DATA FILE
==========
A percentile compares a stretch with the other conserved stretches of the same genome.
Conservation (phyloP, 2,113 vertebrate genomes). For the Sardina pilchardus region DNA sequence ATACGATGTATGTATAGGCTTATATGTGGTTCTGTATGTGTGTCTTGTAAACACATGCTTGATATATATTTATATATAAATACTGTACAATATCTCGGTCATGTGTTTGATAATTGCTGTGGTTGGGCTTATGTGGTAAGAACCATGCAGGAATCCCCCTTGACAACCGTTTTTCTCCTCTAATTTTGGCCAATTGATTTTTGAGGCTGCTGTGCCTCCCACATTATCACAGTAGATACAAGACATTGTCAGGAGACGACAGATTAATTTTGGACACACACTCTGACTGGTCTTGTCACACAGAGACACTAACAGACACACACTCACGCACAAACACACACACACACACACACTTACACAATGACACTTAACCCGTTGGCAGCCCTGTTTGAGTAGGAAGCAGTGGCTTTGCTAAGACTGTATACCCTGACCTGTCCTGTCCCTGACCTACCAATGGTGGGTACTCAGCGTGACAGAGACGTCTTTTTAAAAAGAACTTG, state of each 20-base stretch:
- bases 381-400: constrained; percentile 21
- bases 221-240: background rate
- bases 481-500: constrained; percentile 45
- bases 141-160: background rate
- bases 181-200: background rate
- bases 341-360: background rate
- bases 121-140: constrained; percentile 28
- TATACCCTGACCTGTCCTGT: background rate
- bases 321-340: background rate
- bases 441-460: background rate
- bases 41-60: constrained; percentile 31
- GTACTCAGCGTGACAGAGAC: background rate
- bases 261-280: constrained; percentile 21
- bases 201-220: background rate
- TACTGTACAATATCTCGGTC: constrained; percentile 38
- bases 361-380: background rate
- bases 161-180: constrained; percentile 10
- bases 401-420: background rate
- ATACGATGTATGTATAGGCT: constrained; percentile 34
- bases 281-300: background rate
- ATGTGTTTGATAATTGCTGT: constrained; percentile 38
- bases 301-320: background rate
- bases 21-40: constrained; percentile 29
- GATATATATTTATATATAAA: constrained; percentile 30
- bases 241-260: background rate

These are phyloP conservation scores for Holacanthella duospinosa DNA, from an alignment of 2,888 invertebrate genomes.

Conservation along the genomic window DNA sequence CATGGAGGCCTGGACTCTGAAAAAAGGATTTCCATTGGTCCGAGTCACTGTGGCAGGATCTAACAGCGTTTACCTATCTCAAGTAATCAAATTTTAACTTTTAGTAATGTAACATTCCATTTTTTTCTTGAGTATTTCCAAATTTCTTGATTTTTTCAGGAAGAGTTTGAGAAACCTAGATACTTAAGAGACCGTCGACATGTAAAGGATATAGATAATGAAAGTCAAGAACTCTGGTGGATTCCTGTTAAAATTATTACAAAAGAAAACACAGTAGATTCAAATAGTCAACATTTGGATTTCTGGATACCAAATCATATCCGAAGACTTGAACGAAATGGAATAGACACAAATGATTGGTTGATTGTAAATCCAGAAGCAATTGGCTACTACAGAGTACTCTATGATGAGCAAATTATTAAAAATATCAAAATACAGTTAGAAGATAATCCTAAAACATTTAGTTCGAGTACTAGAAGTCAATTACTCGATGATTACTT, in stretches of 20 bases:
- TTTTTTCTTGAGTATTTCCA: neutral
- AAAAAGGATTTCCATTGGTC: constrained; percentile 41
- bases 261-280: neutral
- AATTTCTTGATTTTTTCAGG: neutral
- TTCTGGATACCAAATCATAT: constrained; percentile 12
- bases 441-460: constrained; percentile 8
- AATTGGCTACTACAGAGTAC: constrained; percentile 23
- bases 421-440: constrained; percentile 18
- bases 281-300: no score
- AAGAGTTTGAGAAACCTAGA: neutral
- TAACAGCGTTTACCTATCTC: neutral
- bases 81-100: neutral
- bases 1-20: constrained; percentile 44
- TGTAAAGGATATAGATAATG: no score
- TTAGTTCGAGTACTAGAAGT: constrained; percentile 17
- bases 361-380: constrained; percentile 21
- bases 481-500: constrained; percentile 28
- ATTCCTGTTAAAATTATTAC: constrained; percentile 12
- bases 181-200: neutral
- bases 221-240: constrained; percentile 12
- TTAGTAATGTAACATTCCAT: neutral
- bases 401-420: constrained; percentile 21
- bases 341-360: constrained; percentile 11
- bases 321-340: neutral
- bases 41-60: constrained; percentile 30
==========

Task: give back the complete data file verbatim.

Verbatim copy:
A percentile compares a stretch with the other conserved stretches of the same genome.
Conservation (phyloP, 2,113 vertebrate genomes). For the Sardina pilchardus region DNA sequence ATACGATGTATGTATAGGCTTATATGTGGTTCTGTATGTGTGTCTTGTAAACACATGCTTGATATATATTTATATATAAATACTGTACAATATCTCGGTCATGTGTTTGATAATTGCTGTGGTTGGGCTTATGTGGTAAGAACCATGCAGGAATCCCCCTTGACAACCGTTTTTCTCCTCTAATTTTGGCCAATTGATTTTTGAGGCTGCTGTGCCTCCCACATTATCACAGTAGATACAAGACATTGTCAGGAGACGACAGATTAATTTTGGACACACACTCTGACTGGTCTTGTCACACAGAGACACTAACAGACACACACTCACGCACAAACACACACACACACACACACTTACACAATGACACTTAACCCGTTGGCAGCCCTGTTTGAGTAGGAAGCAGTGGCTTTGCTAAGACTGTATACCCTGACCTGTCCTGTCCCTGACCTACCAATGGTGGGTACTCAGCGTGACAGAGACGTCTTTTTAAAAAGAACTTG, state of each 20-base stretch:
- bases 381-400: constrained; percentile 21
- bases 221-240: background rate
- bases 481-500: constrained; percentile 45
- bases 141-160: background rate
- bases 181-200: background rate
- bases 341-360: background rate
- bases 121-140: constrained; percentile 28
- TATACCCTGACCTGTCCTGT: background rate
- bases 321-340: background rate
- bases 441-460: background rate
- bases 41-60: constrained; percentile 31
- GTACTCAGCGTGACAGAGAC: background rate
- bases 261-280: constrained; percentile 21
- bases 201-220: background rate
- TACTGTACAATATCTCGGTC: constrained; percentile 38
- bases 361-380: background rate
- bases 161-180: constrained; percentile 10
- bases 401-420: background rate
- ATACGATGTATGTATAGGCT: constrained; percentile 34
- bases 281-300: background rate
- ATGTGTTTGATAATTGCTGT: constrained; percentile 38
- bases 301-320: background rate
- bases 21-40: constrained; percentile 29
- GATATATATTTATATATAAA: constrained; percentile 30
- bases 241-260: background rate

These are phyloP conservation scores for Holacanthella duospinosa DNA, from an alignment of 2,888 invertebrate genomes.

Conservation along the genomic window DNA sequence CATGGAGGCCTGGACTCTGAAAAAAGGATTTCCATTGGTCCGAGTCACTGTGGCAGGATCTAACAGCGTTTACCTATCTCAAGTAATCAAATTTTAACTTTTAGTAATGTAACATTCCATTTTTTTCTTGAGTATTTCCAAATTTCTTGATTTTTTCAGGAAGAGTTTGAGAAACCTAGATACTTAAGAGACCGTCGACATGTAAAGGATATAGATAATGAAAGTCAAGAACTCTGGTGGATTCCTGTTAAAATTATTACAAAAGAAAACACAGTAGATTCAAATAGTCAACATTTGGATTTCTGGATACCAAATCATATCCGAAGACTTGAACGAAATGGAATAGACACAAATGATTGGTTGATTGTAAATCCAGAAGCAATTGGCTACTACAGAGTACTCTATGATGAGCAAATTATTAAAAATATCAAAATACAGTTAGAAGATAATCCTAAAACATTTAGTTCGAGTACTAGAAGTCAATTACTCGATGATTACTT, in stretches of 20 bases:
- TTTTTTCTTGAGTATTTCCA: neutral
- AAAAAGGATTTCCATTGGTC: constrained; percentile 41
- bases 261-280: neutral
- AATTTCTTGATTTTTTCAGG: neutral
- TTCTGGATACCAAATCATAT: constrained; percentile 12
- bases 441-460: constrained; percentile 8
- AATTGGCTACTACAGAGTAC: constrained; percentile 23
- bases 421-440: constrained; percentile 18
- bases 281-300: no score
- AAGAGTTTGAGAAACCTAGA: neutral
- TAACAGCGTTTACCTATCTC: neutral
- bases 81-100: neutral
- bases 1-20: constrained; percentile 44
- TGTAAAGGATATAGATAATG: no score
- TTAGTTCGAGTACTAGAAGT: constrained; percentile 17
- bases 361-380: constrained; percentile 21
- bases 481-500: constrained; percentile 28
- ATTCCTGTTAAAATTATTAC: constrained; percentile 12
- bases 181-200: neutral
- bases 221-240: constrained; percentile 12
- TTAGTAATGTAACATTCCAT: neutral
- bases 401-420: constrained; percentile 21
- bases 341-360: constrained; percentile 11
- bases 321-340: neutral
- bases 41-60: constrained; percentile 30